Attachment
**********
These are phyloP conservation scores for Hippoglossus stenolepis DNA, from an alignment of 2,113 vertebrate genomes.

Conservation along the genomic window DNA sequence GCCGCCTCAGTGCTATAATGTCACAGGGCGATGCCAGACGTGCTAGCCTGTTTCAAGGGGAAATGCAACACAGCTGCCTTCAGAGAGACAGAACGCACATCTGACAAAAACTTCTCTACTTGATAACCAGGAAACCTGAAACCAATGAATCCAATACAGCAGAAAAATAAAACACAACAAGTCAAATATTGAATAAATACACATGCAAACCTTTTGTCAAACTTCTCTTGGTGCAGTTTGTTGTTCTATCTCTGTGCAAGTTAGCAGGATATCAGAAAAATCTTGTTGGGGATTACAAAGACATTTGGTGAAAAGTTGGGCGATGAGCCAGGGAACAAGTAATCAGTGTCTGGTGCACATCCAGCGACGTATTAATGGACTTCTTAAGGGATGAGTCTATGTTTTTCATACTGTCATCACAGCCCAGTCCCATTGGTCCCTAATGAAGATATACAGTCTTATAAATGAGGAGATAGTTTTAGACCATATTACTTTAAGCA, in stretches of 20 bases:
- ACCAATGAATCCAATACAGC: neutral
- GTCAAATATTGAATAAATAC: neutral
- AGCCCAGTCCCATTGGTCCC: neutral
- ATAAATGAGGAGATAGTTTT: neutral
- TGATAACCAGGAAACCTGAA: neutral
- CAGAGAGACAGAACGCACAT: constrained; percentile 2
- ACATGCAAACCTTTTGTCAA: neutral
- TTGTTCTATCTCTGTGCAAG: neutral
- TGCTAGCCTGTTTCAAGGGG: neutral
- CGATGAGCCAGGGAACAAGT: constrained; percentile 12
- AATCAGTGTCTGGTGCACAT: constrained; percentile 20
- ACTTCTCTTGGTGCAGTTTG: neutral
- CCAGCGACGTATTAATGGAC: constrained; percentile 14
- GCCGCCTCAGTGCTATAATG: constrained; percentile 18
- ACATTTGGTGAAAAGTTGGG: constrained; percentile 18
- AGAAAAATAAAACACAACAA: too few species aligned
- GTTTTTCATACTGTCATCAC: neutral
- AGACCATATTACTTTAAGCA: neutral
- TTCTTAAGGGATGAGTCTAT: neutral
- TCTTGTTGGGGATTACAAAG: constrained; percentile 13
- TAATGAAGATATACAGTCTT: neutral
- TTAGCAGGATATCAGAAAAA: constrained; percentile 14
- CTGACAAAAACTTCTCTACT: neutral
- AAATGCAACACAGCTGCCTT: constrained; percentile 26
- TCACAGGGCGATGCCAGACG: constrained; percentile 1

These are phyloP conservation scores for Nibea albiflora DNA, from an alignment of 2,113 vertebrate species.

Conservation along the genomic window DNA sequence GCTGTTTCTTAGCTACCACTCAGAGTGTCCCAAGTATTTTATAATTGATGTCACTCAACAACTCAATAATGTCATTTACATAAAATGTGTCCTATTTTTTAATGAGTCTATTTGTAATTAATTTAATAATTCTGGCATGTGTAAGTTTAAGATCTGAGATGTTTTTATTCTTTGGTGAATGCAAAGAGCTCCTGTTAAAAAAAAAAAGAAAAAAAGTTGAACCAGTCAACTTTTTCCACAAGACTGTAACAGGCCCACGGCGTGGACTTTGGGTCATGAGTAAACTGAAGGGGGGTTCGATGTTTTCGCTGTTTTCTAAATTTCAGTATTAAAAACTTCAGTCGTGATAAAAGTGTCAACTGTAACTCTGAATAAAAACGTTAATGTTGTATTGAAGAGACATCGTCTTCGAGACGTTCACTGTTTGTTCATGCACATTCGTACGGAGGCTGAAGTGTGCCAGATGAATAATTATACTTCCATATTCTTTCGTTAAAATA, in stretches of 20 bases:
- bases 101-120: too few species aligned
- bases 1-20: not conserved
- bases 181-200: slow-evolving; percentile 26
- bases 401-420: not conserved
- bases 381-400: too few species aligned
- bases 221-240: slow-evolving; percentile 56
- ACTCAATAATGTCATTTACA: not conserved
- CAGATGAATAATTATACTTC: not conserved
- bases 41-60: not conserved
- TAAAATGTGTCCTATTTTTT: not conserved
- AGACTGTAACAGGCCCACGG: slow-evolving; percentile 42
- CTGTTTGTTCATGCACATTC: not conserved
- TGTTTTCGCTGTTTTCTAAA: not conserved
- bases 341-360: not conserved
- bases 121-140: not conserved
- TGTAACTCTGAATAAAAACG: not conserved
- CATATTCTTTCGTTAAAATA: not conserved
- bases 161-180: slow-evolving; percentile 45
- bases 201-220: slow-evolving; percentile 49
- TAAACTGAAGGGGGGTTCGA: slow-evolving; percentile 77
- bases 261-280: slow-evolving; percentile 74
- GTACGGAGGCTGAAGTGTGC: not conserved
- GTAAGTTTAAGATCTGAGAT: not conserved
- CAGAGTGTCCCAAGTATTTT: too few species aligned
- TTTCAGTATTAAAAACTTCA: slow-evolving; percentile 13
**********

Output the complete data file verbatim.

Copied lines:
These are phyloP conservation scores for Hippoglossus stenolepis DNA, from an alignment of 2,113 vertebrate genomes.

Conservation along the genomic window DNA sequence GCCGCCTCAGTGCTATAATGTCACAGGGCGATGCCAGACGTGCTAGCCTGTTTCAAGGGGAAATGCAACACAGCTGCCTTCAGAGAGACAGAACGCACATCTGACAAAAACTTCTCTACTTGATAACCAGGAAACCTGAAACCAATGAATCCAATACAGCAGAAAAATAAAACACAACAAGTCAAATATTGAATAAATACACATGCAAACCTTTTGTCAAACTTCTCTTGGTGCAGTTTGTTGTTCTATCTCTGTGCAAGTTAGCAGGATATCAGAAAAATCTTGTTGGGGATTACAAAGACATTTGGTGAAAAGTTGGGCGATGAGCCAGGGAACAAGTAATCAGTGTCTGGTGCACATCCAGCGACGTATTAATGGACTTCTTAAGGGATGAGTCTATGTTTTTCATACTGTCATCACAGCCCAGTCCCATTGGTCCCTAATGAAGATATACAGTCTTATAAATGAGGAGATAGTTTTAGACCATATTACTTTAAGCA, in stretches of 20 bases:
- ACCAATGAATCCAATACAGC: neutral
- GTCAAATATTGAATAAATAC: neutral
- AGCCCAGTCCCATTGGTCCC: neutral
- ATAAATGAGGAGATAGTTTT: neutral
- TGATAACCAGGAAACCTGAA: neutral
- CAGAGAGACAGAACGCACAT: constrained; percentile 2
- ACATGCAAACCTTTTGTCAA: neutral
- TTGTTCTATCTCTGTGCAAG: neutral
- TGCTAGCCTGTTTCAAGGGG: neutral
- CGATGAGCCAGGGAACAAGT: constrained; percentile 12
- AATCAGTGTCTGGTGCACAT: constrained; percentile 20
- ACTTCTCTTGGTGCAGTTTG: neutral
- CCAGCGACGTATTAATGGAC: constrained; percentile 14
- GCCGCCTCAGTGCTATAATG: constrained; percentile 18
- ACATTTGGTGAAAAGTTGGG: constrained; percentile 18
- AGAAAAATAAAACACAACAA: too few species aligned
- GTTTTTCATACTGTCATCAC: neutral
- AGACCATATTACTTTAAGCA: neutral
- TTCTTAAGGGATGAGTCTAT: neutral
- TCTTGTTGGGGATTACAAAG: constrained; percentile 13
- TAATGAAGATATACAGTCTT: neutral
- TTAGCAGGATATCAGAAAAA: constrained; percentile 14
- CTGACAAAAACTTCTCTACT: neutral
- AAATGCAACACAGCTGCCTT: constrained; percentile 26
- TCACAGGGCGATGCCAGACG: constrained; percentile 1

These are phyloP conservation scores for Nibea albiflora DNA, from an alignment of 2,113 vertebrate species.

Conservation along the genomic window DNA sequence GCTGTTTCTTAGCTACCACTCAGAGTGTCCCAAGTATTTTATAATTGATGTCACTCAACAACTCAATAATGTCATTTACATAAAATGTGTCCTATTTTTTAATGAGTCTATTTGTAATTAATTTAATAATTCTGGCATGTGTAAGTTTAAGATCTGAGATGTTTTTATTCTTTGGTGAATGCAAAGAGCTCCTGTTAAAAAAAAAAAGAAAAAAAGTTGAACCAGTCAACTTTTTCCACAAGACTGTAACAGGCCCACGGCGTGGACTTTGGGTCATGAGTAAACTGAAGGGGGGTTCGATGTTTTCGCTGTTTTCTAAATTTCAGTATTAAAAACTTCAGTCGTGATAAAAGTGTCAACTGTAACTCTGAATAAAAACGTTAATGTTGTATTGAAGAGACATCGTCTTCGAGACGTTCACTGTTTGTTCATGCACATTCGTACGGAGGCTGAAGTGTGCCAGATGAATAATTATACTTCCATATTCTTTCGTTAAAATA, in stretches of 20 bases:
- bases 101-120: too few species aligned
- bases 1-20: not conserved
- bases 181-200: slow-evolving; percentile 26
- bases 401-420: not conserved
- bases 381-400: too few species aligned
- bases 221-240: slow-evolving; percentile 56
- ACTCAATAATGTCATTTACA: not conserved
- CAGATGAATAATTATACTTC: not conserved
- bases 41-60: not conserved
- TAAAATGTGTCCTATTTTTT: not conserved
- AGACTGTAACAGGCCCACGG: slow-evolving; percentile 42
- CTGTTTGTTCATGCACATTC: not conserved
- TGTTTTCGCTGTTTTCTAAA: not conserved
- bases 341-360: not conserved
- bases 121-140: not conserved
- TGTAACTCTGAATAAAAACG: not conserved
- CATATTCTTTCGTTAAAATA: not conserved
- bases 161-180: slow-evolving; percentile 45
- bases 201-220: slow-evolving; percentile 49
- TAAACTGAAGGGGGGTTCGA: slow-evolving; percentile 77
- bases 261-280: slow-evolving; percentile 74
- GTACGGAGGCTGAAGTGTGC: not conserved
- GTAAGTTTAAGATCTGAGAT: not conserved
- CAGAGTGTCCCAAGTATTTT: too few species aligned
- TTTCAGTATTAAAAACTTCA: slow-evolving; percentile 13